A simple decision tree to guide adaptive management
A senior monitoring, evaluation, research and learning specialist at USAID has created a simple decision-making tool that acts as a framework for best practice adaptive management. While it is intended for use by USAID, partners, and others working in international development it is an excellent good guide for anyone seeking to implement a knowledge management (KM) initiative, or indeed any kind of systems-focused intervention.
As Matthew Baker explain on KM4Dev:
… there is a growing recognition that adaptive management skills and processes are critical for success, but there is still not consensus about what this means in practice … what types of decisions should we be making? Is there any way we can do this systematically across our work?
One way to be systematic in our adaptive management decisions is to use a decision cycle / tree. A decision cycle is a series of steps used by a manager in a systematic way to reach and implement decisions and to learn from the results. Decision cycles exist across disciplines including the tech industry, military, and the medical field. They represent industry-standard ways of understanding a particular context and taking the necessary steps to make informed decisions. If you ever heard of a cycle that goes something like “plan–do–check–act/adjust” that’s a popular example of a decision cycle used in many management fields …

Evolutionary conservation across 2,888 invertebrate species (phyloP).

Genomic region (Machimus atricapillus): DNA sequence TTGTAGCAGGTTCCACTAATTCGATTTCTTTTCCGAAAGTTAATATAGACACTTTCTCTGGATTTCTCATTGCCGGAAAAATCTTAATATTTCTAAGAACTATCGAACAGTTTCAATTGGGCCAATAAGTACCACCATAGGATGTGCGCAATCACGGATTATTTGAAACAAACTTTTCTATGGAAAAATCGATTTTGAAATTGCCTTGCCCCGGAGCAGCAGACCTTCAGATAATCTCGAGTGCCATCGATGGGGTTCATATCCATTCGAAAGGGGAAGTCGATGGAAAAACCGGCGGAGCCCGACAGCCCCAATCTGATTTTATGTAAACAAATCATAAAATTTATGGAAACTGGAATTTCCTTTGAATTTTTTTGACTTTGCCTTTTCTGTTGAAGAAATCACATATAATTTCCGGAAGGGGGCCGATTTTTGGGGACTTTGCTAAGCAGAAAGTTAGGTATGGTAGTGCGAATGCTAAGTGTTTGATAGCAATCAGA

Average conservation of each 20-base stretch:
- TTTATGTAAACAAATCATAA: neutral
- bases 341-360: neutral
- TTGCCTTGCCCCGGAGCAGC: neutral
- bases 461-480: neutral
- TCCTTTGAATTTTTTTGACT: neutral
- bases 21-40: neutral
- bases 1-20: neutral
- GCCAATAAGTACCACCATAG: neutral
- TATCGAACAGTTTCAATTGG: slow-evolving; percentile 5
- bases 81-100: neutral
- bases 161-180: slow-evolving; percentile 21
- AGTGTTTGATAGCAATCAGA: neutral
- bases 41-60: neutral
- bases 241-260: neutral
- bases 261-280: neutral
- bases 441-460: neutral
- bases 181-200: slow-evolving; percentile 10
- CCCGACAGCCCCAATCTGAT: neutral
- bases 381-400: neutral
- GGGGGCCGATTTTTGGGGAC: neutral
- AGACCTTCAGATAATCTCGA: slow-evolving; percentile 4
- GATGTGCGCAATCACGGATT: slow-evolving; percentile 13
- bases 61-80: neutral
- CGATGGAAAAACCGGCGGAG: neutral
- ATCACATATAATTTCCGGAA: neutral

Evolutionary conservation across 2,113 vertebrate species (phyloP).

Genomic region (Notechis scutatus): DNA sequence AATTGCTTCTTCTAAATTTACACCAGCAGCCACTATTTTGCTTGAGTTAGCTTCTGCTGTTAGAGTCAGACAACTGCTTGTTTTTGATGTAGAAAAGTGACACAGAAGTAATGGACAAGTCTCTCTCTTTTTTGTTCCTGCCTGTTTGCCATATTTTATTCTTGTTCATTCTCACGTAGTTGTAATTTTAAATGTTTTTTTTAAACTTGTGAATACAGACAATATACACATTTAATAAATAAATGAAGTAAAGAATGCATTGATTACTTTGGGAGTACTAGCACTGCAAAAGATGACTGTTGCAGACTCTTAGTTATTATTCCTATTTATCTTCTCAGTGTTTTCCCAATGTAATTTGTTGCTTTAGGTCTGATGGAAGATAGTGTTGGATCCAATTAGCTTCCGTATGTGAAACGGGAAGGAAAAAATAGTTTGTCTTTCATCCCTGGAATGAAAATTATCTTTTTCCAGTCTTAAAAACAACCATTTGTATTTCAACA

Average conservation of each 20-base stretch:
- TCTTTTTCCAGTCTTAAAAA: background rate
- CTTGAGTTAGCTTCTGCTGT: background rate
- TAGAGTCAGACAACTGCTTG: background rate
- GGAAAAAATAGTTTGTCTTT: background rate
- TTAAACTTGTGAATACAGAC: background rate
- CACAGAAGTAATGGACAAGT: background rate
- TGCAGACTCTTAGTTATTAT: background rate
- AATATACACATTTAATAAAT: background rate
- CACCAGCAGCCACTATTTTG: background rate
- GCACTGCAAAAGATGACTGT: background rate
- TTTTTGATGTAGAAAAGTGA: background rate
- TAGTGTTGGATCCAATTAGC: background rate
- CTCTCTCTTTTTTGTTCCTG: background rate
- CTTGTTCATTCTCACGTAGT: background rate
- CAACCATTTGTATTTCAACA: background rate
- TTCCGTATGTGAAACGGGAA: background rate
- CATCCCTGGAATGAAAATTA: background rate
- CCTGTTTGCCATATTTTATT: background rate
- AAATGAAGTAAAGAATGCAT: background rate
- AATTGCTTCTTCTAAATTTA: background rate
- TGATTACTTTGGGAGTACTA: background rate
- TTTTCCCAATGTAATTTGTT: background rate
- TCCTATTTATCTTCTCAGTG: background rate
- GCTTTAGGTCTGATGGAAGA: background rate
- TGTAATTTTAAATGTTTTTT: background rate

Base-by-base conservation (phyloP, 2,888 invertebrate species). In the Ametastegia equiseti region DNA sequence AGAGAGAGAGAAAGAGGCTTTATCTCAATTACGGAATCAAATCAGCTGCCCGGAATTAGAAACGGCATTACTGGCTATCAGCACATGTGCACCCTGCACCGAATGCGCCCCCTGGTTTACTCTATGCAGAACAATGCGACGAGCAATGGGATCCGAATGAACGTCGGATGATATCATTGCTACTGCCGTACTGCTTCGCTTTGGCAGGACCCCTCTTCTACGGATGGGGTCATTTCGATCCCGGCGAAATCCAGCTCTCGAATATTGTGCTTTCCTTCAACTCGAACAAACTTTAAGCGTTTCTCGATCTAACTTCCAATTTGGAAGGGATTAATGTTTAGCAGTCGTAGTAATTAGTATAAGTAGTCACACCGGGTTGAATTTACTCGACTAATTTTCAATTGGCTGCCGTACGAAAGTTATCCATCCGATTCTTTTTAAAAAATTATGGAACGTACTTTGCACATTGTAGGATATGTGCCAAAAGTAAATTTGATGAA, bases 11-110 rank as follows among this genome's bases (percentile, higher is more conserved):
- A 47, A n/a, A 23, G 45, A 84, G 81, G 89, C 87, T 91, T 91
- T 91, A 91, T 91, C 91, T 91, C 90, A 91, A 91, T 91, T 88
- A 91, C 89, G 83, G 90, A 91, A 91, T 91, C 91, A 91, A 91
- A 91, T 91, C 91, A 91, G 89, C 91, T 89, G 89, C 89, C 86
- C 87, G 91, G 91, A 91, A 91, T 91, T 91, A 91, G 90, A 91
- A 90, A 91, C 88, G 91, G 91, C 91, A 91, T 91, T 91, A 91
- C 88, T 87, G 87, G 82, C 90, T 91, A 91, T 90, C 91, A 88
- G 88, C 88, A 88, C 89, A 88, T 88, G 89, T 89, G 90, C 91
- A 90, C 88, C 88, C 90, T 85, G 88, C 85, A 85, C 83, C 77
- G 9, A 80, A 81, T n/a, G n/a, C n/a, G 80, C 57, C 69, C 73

This resource lists the important steps and choices that we often face with adaptive management, and it provides a relatively simple way to ensure you are not missing potential alternatives and steps to consider when managing your program.
The field of international development continues to be a great innovator in the practical implementation of KM techniques, and it’s well worth considering how this resource could be adapted to your own organisation.
Header image source: Gerd Altmann on Pixabay, Public Domain.